Connecting Columbia Union Seventh-day Adventists

Seventh-day Adventist

The pastors at Allegheny East Conference’s Metropolitan church in Hyattsville, Md., weren’t planning on performing a baptism on Sabbath, September 17. Members were in the midst of “Lifted,” a two-week long evangelism campaign that attracted some 300 people each night and the only baptism scheduled was for the second Sabbath. But the Holy Spirit had been working on Christopher Robinson those first few days and he couldn’t wait another week to publicly commit his life to Christ.

“These ministry leaders are working tirelessly in their local churches to reach out and engage their youth and young adults,” said Frank Bondurant, Columbia Union vice president for Ministries Development. “To retain and enlist these youth and young adults in our local church ministries is one of the greatest challenges we as a church are facing, and I am grateful that [we] could support and assist these leaders in this important ministry.”

Seventh-day Adventist volunteers from churches throughout the Allegheny East and Pennsylvania conferences worked at five sites throughout Pennsylvania on Sunday to offer aid to their neighbors still recovering from the effects of Hurricane Irene and Tropical Storm Lee. Just two weeks ago, the Adventist church in Paterson, N.J., partnered with Lowe’s Home Improvement stores to distribute items to a community reeling from flood damage As the home improvement store looked to aid flood victims in eastern Pennsylvania, they again worked with Adventist church members who, with little notice, were quick to volunteer their time, hugs and prayers.

Lifelong Paterson, N.J., residents Kathy and Greg are expecting a baby in one month. However, due to flooding from Hurricane Irene they have not been able to get to her home on Haledon Street for the past week. Recalling that when she left she had water up to her knees in her living room, Kathy said, “Our apartment was condemned this week, and we have been in a shelter, and we need all the help we can get.”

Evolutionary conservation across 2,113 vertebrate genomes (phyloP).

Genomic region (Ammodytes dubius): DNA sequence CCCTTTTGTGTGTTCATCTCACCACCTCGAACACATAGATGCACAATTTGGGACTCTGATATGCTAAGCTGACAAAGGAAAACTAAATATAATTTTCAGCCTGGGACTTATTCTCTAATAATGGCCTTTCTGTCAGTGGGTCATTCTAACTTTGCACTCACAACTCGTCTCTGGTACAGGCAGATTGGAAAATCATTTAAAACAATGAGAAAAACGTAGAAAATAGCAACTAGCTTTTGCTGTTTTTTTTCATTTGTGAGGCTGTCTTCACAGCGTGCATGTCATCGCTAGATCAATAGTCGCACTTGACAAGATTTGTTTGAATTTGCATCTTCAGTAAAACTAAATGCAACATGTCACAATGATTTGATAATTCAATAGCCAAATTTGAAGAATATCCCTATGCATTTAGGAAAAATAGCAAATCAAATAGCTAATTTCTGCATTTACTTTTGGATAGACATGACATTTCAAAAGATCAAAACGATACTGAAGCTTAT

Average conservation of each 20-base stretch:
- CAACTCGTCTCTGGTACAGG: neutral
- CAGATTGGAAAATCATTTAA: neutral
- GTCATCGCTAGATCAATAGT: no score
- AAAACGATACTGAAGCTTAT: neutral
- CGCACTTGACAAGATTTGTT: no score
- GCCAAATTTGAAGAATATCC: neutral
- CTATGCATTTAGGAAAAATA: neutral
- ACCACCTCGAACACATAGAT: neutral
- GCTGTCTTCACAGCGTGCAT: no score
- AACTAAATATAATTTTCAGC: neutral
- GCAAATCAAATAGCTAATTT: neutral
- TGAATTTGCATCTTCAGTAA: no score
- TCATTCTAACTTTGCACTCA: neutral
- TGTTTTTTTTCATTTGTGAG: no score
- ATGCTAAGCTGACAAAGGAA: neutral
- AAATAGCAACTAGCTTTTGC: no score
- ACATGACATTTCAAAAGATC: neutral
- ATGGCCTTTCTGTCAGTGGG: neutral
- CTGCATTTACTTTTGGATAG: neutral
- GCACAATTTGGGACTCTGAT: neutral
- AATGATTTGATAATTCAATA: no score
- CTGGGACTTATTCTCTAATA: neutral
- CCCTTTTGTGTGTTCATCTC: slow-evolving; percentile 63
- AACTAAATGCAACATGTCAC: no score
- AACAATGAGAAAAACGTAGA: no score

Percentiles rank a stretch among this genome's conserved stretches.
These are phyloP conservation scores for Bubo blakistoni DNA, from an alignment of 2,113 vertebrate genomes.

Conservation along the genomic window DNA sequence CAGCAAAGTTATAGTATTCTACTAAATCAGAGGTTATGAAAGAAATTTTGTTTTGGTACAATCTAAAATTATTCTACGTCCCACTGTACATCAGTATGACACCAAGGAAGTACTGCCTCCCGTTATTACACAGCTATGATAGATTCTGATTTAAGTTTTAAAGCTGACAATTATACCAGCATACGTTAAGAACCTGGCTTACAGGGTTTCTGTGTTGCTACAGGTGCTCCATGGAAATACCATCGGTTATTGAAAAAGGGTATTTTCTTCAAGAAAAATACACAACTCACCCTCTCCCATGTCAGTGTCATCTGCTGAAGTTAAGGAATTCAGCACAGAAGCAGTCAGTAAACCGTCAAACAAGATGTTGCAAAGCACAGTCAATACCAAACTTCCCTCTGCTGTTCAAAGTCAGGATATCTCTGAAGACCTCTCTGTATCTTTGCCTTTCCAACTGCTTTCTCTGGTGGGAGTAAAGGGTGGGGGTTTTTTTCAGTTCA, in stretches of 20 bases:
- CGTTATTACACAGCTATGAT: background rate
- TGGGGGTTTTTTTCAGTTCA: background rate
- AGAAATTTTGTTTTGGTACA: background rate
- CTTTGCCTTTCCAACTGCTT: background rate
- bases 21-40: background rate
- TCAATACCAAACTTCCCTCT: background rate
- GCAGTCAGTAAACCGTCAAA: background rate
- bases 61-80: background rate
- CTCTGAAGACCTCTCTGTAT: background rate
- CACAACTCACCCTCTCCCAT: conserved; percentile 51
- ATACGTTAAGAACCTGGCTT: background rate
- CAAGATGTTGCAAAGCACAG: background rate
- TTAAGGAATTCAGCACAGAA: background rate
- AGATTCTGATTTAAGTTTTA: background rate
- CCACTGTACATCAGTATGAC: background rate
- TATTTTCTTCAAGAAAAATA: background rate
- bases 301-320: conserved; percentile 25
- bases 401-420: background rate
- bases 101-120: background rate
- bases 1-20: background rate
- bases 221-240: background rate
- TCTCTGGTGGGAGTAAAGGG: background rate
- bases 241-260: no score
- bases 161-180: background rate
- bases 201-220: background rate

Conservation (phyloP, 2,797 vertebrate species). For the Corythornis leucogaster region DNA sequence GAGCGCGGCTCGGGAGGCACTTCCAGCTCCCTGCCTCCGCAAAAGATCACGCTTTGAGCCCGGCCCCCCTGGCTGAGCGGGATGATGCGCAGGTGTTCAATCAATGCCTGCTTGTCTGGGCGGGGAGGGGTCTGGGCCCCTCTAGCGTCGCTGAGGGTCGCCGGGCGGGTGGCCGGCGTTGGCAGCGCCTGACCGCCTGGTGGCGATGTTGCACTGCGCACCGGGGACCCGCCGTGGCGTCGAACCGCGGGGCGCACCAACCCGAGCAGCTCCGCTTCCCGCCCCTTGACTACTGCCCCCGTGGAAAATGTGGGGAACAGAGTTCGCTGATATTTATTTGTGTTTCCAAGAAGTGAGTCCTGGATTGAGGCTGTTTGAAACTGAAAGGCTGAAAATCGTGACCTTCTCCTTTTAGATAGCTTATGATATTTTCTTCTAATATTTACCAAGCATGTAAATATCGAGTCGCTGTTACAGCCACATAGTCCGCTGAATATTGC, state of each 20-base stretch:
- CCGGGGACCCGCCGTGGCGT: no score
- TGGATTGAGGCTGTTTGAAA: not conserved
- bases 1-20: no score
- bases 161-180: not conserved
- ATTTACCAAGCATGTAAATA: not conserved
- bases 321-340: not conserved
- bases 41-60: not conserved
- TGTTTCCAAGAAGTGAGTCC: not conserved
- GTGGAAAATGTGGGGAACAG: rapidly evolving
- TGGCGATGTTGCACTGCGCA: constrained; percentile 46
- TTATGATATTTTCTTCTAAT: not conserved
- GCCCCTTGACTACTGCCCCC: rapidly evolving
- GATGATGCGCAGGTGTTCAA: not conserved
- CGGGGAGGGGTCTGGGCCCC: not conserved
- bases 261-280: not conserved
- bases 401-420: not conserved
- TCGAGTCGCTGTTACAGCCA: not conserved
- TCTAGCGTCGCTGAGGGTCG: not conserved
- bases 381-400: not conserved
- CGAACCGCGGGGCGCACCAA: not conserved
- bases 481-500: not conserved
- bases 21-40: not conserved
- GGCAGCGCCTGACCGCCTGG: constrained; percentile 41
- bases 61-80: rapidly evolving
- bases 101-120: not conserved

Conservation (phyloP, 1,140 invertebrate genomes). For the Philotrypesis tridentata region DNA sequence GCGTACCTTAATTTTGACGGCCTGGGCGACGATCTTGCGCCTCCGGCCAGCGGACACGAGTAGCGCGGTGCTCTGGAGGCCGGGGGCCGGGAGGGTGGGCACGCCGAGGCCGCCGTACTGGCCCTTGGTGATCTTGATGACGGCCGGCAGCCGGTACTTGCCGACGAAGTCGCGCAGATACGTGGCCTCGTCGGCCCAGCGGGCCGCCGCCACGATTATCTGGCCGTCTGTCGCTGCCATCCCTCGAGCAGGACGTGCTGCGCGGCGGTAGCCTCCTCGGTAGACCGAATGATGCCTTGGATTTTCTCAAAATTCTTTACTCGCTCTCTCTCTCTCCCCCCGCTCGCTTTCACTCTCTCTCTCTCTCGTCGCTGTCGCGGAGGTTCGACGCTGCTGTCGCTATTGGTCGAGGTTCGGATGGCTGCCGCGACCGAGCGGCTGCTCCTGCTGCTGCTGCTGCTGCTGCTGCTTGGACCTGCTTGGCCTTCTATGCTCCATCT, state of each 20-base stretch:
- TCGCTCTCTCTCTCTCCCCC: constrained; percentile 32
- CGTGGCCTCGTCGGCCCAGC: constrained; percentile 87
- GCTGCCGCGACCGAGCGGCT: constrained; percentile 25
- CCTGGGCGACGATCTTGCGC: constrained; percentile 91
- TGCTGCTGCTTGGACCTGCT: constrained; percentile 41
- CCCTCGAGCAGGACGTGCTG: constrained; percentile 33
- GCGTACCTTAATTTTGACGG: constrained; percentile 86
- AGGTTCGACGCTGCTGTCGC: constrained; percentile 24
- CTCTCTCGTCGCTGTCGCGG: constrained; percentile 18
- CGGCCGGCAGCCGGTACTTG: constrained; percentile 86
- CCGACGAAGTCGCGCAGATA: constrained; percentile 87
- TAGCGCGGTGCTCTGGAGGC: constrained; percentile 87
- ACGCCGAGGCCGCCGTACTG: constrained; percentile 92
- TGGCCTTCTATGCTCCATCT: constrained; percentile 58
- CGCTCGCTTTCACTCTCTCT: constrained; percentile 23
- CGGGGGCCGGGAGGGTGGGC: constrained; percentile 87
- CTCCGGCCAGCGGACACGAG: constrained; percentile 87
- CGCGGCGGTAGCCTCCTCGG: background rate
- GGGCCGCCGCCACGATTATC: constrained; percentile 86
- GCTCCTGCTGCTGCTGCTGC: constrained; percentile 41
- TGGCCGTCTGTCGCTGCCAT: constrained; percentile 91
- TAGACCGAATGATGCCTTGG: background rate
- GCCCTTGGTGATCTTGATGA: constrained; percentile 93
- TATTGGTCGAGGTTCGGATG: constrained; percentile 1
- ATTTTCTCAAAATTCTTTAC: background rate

“Sometimes as young adults, especially those who are single, we go our own way on Friday nights. But with this ministry, we can open the Sabbath together,” says Anthony Barnes, a member of Allegheny East Conference’s First church in Washington, D.C. It was at his church that young adults from around the region recently met for the “First Fridays” worship service.

The Ephesus congregation in Columbus, Ohio, recently celebrated its centennial with a weekend full of festivities. Many former pastors returned to help celebrate, including James Washington, Charles Drake, Henry M. Wright, Stephen T. Lewis, Bufford Griffith and William T. Cox. Other guest speakers with close relationships to Ephesus included Barry C. Black, chaplain for the United States Senate, and James L. Lewis, former Allegheny West Conference president.

After 20 years of meeting for worship in places they could not call home, last weekend members of the Potomac Conference’s Virginia Beach (Va.) church celebrated the purchase of their own church building. Visitors from the community and over 10 sister churches in California, West Virginia, Maryland, Florida and North Carolina joined them for the grand opening ceremony. The sanctuary, lobby and hallways were standing-room-only when attendance soared to over 400 during the divine hour of worship.